When I was a young person, my parents bought me a typewriter. It wasn’t because they had nothing to do. I was diagnosed with disgraphia. Which is to say, my brain and my fingertips don’t get along. Fine motor control is painful (literally) after a short time and degrades further. On the other hand, no matter what, the short movements required to type do not trigger the same fatigue.
My parents were not rich. So they brought home a typewriter which technically met all the requirements for being a typewriter. Which is to say, it had keys, ink, and keys which when depressed, would cause a letter to appear.
It was completely manual.
Not just the action of the key strokes – we’re talking everything. Carriage return? Manual. Line advance? Manual. And it had a bell that dinged as I hit the return, letting me know it had returned to the start of the line. For those of you who have never used a manual typewriter, it’s sort of like a computer keyboard. Except that it is the force with which one strikes the keys that lifts the punch and raises the ribbon.
All one has to do is strike the keys with sufficient force. Sufficient force in this case would be enough pressure to drive a ten penny nail into hardened oak. So I learned to type. I learned to type hard. And in time, I learned to type fast.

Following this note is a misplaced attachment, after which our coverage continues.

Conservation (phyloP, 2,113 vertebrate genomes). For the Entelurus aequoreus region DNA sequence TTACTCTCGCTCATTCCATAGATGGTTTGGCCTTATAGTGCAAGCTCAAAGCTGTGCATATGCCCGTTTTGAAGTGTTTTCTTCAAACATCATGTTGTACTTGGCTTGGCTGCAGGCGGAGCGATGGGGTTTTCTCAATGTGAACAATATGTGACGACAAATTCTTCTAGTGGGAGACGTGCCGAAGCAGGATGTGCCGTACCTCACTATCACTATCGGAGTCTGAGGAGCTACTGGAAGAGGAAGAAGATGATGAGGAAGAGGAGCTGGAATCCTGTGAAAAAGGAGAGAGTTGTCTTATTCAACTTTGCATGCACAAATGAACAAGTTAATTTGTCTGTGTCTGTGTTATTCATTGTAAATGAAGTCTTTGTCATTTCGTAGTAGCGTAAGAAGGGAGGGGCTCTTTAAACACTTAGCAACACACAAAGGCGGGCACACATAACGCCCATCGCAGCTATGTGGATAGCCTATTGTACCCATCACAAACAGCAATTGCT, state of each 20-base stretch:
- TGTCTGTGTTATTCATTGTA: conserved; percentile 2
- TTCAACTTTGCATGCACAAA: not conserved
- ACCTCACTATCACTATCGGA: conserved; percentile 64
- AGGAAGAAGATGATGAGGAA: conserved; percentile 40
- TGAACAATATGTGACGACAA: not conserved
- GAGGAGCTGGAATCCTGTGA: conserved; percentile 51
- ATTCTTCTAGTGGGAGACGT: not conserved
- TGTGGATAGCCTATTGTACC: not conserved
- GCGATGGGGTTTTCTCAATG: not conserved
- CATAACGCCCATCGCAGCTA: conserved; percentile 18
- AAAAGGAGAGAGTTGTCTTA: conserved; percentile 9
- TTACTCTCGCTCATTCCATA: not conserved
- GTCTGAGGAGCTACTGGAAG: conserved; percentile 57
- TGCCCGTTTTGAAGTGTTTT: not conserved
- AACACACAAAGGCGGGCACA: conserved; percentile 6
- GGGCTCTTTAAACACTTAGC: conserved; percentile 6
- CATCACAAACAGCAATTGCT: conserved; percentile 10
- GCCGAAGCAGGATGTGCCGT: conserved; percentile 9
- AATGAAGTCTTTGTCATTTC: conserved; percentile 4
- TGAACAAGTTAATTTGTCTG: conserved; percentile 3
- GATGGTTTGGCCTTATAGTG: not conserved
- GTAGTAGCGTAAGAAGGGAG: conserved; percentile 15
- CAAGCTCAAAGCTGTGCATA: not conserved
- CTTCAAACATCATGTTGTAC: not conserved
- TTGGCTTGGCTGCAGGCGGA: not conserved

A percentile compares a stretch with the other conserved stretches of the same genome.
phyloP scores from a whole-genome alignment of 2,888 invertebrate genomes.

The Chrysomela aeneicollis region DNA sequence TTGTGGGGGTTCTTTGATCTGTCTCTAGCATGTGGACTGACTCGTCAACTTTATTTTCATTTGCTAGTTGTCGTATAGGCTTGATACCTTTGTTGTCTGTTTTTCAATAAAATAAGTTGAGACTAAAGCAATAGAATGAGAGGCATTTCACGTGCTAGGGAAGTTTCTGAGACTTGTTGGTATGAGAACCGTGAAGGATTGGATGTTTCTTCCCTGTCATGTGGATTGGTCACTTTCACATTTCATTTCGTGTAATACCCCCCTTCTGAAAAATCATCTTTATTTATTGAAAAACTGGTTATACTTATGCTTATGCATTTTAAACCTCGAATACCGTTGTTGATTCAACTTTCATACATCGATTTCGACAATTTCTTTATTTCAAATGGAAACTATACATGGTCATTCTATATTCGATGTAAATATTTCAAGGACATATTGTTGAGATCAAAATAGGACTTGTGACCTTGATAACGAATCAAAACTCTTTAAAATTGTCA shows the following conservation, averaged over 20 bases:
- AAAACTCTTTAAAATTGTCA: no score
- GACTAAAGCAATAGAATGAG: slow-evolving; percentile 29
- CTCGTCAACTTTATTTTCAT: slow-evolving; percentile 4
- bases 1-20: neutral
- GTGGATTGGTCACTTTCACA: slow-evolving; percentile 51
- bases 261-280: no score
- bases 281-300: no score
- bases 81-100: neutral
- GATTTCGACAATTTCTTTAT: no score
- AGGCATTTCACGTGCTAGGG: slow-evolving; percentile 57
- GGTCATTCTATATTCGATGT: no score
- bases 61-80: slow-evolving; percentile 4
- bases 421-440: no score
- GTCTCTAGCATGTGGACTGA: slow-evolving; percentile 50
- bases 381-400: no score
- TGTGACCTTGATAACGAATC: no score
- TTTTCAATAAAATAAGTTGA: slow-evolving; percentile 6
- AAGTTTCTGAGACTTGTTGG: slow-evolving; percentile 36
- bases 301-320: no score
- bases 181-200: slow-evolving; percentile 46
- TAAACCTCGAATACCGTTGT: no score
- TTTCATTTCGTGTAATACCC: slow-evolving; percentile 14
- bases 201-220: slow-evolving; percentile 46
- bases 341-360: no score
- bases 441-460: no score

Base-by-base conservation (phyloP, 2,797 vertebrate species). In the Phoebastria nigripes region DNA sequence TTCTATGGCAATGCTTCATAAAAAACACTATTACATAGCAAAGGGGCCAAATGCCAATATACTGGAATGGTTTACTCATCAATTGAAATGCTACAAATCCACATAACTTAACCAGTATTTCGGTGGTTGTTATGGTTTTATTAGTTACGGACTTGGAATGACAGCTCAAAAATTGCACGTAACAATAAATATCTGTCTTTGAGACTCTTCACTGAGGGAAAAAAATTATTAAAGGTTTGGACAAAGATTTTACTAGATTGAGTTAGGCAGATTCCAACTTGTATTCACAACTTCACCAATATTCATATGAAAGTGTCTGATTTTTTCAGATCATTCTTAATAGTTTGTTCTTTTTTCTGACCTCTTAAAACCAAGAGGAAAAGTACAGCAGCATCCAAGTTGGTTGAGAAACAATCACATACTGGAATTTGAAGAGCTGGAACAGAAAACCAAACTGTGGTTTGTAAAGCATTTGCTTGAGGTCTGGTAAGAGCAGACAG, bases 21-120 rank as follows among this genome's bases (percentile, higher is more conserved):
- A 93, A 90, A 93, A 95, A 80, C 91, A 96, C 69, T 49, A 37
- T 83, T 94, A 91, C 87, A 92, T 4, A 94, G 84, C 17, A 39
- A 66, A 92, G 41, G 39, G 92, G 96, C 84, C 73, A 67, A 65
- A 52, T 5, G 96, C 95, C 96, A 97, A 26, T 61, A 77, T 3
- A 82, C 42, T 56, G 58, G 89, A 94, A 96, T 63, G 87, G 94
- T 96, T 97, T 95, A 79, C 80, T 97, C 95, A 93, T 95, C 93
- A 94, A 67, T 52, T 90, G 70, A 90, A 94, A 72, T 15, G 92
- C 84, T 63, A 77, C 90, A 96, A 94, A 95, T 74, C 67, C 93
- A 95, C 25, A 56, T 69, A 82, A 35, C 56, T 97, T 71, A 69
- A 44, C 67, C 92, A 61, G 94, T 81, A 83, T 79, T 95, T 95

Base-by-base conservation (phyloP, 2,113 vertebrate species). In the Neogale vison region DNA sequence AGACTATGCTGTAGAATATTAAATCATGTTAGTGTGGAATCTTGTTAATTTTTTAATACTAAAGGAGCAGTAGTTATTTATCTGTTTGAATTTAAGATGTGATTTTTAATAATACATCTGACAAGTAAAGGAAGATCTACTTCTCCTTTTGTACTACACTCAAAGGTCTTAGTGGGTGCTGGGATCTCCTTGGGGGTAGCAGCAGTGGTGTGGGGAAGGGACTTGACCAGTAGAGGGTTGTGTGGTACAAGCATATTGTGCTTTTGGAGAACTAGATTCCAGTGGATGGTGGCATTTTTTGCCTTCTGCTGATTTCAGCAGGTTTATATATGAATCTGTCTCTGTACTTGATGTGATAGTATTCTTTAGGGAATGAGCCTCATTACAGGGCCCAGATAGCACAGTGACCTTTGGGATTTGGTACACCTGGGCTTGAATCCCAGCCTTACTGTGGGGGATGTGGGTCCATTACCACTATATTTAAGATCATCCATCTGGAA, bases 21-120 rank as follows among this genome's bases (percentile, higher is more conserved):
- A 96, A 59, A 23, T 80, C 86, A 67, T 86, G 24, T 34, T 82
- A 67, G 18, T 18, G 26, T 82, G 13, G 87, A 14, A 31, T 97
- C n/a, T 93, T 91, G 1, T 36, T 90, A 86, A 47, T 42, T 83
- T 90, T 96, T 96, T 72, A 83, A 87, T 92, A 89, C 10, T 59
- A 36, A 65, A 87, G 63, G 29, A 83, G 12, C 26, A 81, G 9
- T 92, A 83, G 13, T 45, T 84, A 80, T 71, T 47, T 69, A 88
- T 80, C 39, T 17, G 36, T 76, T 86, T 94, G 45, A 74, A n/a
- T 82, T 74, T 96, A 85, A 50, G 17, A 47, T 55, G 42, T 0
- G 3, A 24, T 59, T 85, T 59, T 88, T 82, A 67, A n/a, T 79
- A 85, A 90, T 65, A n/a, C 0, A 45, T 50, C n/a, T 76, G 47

Not because I thought I might one day be a writer. More because I wanted to get my homework done, and the fastest way to get it done was by typing. To this day, I carry the scars of my beginnings. One or two spaces after the full stop? Two. My brain knows better. In a world of truetype fonts with kerned letters, I only need one space. My id inserts the second stubornly.
And I’m on my third keyboard for my laptop. I still strike the keys like every blow is engraving in stone. I love my surface RT but using the touch cover hurts – there’s no travel in the keys. A few weeks ago, I saw an IBM selectric in a thrift store. The owners gladly let me power it on, despite the fact that it drew enough electricity to power a small city. When I clicked the on switch (labeled, properly, 0 and 1), it threw forth a hum that fills my soul to this day.
The sound of a typewriter waiting to throw those keys for me. The sound of a machine which could let me burst the stories in my soul onto paper. Also, if you accidentally touched the ribbon and a key at the same time, you only did that once. Those keys would leave an imprint on your finger.
I almost bought the typewriter, but my kids would never use it. And I’ve grown so used to not having to use white-out to make corrections in my manuscripts. I have a writer friend who still writes with pen and paper, then types her manuscript. She says it makes her choose her words with care. What is done cannot be easily undone. I understand, but when I listen to that ready hum of the typewriter, and the clatter of keys punching the letters in ink, I think there’s another reason.
She likes to hear it sing. I know I do.